Title VII prohibits sexual harassment that creates a hostile work environment. To succeed on such a claim, a plaintiff must establish: (1) that she was intentionally discriminated against because of her sex; (2) the discrimination was pervasive and regular; (3) the discrimination detrimentally affected her; (4) the discrimination would detrimentally affect a similarly situated reasonable person; and (5) a basis for respondeat superior liability. Weston v. Pennsylvania, 251 F.3d 420, 426 (3d Cir. 2001); see also Huston v. Proctor & Gamble Paper Prods. Corp., 568 F.3d 100, 104 (3d Cir. 2009). To satisfy the second element, "the harassment must be so severe or pervasive that it alters the conditions of the victim's employment and creates an abusive environment." Weston, 251 F.3d at 426 (citing Meritor Sav. Bank FSB v. Vinson, 477 U.S. 57, 67 (1986)). A court should consider several factors in determining whether an environment is hostile or abusive, including "'the frequency of the discriminatory conduct; its severity; whether it is physically threatening or humiliating, or a mere offensive utterance; [and] whether it unreasonably interferes with an employee's work performance.'" Id. (quoting Harris v. Forklift Sys., Inc., 510 U.S. 17, 23 (1993)). Whether conduct is pervasive and regular should be determined based on the totality of the circumstances. Harris, 510 U.S. at 23. However, "simple teasing, offhand comments, and isolated incidents (unless extremely serious)" do not establish a hostile work environment. Faragher v. City of Boca Raton, 524 U.S. 775, 788 (1998) (internal quotations and citation omitted).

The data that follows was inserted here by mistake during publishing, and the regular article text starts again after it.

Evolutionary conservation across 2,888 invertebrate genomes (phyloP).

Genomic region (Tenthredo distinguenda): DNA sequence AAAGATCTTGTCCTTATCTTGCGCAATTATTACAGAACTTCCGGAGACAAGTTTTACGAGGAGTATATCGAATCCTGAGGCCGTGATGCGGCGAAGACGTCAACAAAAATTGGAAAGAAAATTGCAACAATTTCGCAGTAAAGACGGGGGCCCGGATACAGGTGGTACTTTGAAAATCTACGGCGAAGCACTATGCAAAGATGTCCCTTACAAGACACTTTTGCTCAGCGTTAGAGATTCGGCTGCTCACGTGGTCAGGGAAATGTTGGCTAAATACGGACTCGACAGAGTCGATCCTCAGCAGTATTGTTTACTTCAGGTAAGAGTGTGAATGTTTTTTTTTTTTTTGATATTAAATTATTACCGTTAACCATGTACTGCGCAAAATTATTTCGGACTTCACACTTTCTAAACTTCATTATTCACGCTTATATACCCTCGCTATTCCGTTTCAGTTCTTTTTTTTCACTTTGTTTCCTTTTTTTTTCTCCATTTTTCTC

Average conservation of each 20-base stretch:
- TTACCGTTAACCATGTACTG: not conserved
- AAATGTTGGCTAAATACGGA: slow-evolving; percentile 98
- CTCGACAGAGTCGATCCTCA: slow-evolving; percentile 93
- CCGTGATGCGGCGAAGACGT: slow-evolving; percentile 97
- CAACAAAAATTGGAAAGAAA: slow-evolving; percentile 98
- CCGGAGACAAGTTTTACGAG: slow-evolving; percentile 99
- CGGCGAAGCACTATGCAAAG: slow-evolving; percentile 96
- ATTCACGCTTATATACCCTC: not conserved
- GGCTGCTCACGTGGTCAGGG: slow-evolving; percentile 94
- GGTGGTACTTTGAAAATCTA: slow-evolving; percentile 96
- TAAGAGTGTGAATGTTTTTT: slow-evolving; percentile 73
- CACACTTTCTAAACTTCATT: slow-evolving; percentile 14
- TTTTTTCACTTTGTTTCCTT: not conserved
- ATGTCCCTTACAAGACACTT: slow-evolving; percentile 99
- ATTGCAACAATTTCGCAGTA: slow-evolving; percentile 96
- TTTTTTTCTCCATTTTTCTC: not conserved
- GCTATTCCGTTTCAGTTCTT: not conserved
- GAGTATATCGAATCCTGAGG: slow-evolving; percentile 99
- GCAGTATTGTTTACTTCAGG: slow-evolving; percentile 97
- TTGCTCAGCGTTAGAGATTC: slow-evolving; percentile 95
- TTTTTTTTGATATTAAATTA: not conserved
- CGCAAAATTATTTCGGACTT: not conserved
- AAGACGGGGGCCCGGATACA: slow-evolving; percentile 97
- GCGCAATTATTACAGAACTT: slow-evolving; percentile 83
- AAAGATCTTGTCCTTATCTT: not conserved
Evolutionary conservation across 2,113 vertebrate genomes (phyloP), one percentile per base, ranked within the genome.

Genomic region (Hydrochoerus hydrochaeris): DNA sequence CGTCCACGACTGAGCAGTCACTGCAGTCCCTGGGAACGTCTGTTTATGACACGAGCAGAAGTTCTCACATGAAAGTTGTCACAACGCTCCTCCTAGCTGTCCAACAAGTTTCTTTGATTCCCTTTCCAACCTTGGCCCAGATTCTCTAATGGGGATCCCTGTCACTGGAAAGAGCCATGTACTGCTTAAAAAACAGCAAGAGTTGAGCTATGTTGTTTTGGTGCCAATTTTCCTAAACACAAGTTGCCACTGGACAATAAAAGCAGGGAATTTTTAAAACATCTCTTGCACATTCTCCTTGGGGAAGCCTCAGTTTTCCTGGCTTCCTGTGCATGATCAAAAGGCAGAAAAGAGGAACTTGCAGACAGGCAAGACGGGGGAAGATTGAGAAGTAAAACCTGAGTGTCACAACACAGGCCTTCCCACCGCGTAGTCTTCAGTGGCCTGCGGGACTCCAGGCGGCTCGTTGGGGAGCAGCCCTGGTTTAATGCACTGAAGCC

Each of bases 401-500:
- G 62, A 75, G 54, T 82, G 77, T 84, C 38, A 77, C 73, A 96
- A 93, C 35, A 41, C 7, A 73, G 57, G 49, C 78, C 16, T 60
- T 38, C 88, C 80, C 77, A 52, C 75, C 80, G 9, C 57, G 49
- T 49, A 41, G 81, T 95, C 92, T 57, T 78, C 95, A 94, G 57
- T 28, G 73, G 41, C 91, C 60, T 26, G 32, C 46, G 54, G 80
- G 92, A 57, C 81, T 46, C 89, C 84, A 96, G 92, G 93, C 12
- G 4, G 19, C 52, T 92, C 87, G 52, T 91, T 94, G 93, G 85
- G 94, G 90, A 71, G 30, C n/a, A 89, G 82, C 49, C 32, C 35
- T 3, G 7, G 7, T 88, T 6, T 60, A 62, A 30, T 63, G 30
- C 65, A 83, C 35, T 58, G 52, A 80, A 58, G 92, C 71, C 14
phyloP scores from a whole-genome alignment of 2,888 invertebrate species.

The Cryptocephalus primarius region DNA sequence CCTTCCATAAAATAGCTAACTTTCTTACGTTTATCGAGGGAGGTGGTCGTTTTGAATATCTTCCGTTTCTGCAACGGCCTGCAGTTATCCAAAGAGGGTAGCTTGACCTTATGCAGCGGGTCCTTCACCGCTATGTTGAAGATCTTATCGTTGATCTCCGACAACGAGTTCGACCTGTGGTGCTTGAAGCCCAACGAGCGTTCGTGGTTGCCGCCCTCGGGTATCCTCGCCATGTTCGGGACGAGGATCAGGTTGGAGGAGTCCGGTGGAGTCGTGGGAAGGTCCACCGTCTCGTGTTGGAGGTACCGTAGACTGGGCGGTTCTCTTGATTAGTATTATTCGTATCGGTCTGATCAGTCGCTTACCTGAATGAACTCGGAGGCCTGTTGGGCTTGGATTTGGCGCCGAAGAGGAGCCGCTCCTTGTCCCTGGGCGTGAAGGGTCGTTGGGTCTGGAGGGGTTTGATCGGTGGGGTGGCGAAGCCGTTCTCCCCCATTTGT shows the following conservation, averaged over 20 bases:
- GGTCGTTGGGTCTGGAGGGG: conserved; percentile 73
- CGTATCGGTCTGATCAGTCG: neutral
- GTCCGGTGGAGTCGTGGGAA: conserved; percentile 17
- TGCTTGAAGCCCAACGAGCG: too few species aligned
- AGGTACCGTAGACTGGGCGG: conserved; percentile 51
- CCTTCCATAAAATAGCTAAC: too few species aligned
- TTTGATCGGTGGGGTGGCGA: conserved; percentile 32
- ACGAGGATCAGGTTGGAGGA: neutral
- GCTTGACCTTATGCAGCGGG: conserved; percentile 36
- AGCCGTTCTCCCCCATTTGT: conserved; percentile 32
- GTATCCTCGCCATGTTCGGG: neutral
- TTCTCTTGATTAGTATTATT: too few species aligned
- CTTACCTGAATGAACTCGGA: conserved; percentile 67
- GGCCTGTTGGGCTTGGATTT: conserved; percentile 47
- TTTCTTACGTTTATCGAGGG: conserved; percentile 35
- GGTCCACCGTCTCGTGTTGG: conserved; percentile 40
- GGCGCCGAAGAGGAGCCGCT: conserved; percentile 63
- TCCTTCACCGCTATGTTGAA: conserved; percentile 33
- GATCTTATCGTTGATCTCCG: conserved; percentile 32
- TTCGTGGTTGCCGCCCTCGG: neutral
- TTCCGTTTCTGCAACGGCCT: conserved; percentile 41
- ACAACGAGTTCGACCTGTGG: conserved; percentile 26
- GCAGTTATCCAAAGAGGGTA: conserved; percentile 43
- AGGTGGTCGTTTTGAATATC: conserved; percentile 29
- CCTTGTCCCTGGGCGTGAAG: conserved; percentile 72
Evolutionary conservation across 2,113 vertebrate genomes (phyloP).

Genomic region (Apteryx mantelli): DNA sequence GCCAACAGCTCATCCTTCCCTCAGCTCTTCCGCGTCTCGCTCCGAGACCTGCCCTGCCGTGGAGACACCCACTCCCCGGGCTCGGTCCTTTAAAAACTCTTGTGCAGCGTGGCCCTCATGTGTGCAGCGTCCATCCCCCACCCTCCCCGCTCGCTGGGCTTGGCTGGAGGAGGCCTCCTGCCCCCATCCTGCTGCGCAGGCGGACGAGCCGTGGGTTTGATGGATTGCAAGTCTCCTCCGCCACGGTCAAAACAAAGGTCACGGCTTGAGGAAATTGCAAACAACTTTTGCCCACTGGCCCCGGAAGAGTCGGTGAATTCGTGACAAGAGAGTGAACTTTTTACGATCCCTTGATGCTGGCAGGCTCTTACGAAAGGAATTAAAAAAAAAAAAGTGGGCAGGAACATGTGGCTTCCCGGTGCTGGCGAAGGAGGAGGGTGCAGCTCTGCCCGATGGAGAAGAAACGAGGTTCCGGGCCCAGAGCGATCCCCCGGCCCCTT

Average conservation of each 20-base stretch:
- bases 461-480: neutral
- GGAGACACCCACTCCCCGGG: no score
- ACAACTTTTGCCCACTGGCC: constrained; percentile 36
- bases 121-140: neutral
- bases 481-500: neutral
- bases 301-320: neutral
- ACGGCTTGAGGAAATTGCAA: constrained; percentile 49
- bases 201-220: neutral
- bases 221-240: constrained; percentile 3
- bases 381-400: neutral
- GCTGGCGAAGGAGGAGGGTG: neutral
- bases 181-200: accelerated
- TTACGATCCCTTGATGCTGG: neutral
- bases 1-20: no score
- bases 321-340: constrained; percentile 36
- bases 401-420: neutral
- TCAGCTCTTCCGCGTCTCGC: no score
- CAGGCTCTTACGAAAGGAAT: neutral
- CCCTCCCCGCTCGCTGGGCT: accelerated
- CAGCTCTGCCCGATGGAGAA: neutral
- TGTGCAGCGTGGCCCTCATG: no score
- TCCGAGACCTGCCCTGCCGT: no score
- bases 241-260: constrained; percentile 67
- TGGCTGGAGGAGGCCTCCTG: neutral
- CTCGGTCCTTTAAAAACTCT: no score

Plaintiff's claim rests on a handful of comments and one incident during which Toomey allegedly touched her back, shoulder, and breast. Toomey's offhand comments about Plaintiff's clothes and appearance are not sufficiently pervasive or severe to create a hostile work environment. See Shramban v. Aetna, 115 F. App'x 578, 579 (3d Cir. 2004) (supervisor's repeated comments about blonde plaintiff's personal life, clothes, jewelry, and appearance, including comment that "there is only one way to tell a natural blonde" were not pervasive or regular). Indeed, none of the comments at issue are physically threatening or humiliating. Plaintiff herself did not deem Toomey's comments concerning her appearance or wardrobe - "you look beautiful," "nice hairdo," "nice pantsuit" (Fahnbulleh Dep. at 122--23)- sufficiently offensive to warrant a complaint to Colomeda (Id. at 125), and there is no indication that the comments affected her work performance. Nor did the comments, which were made weeks apart over the course of a two month period, occur with sufficient regularity to be considered pervasive.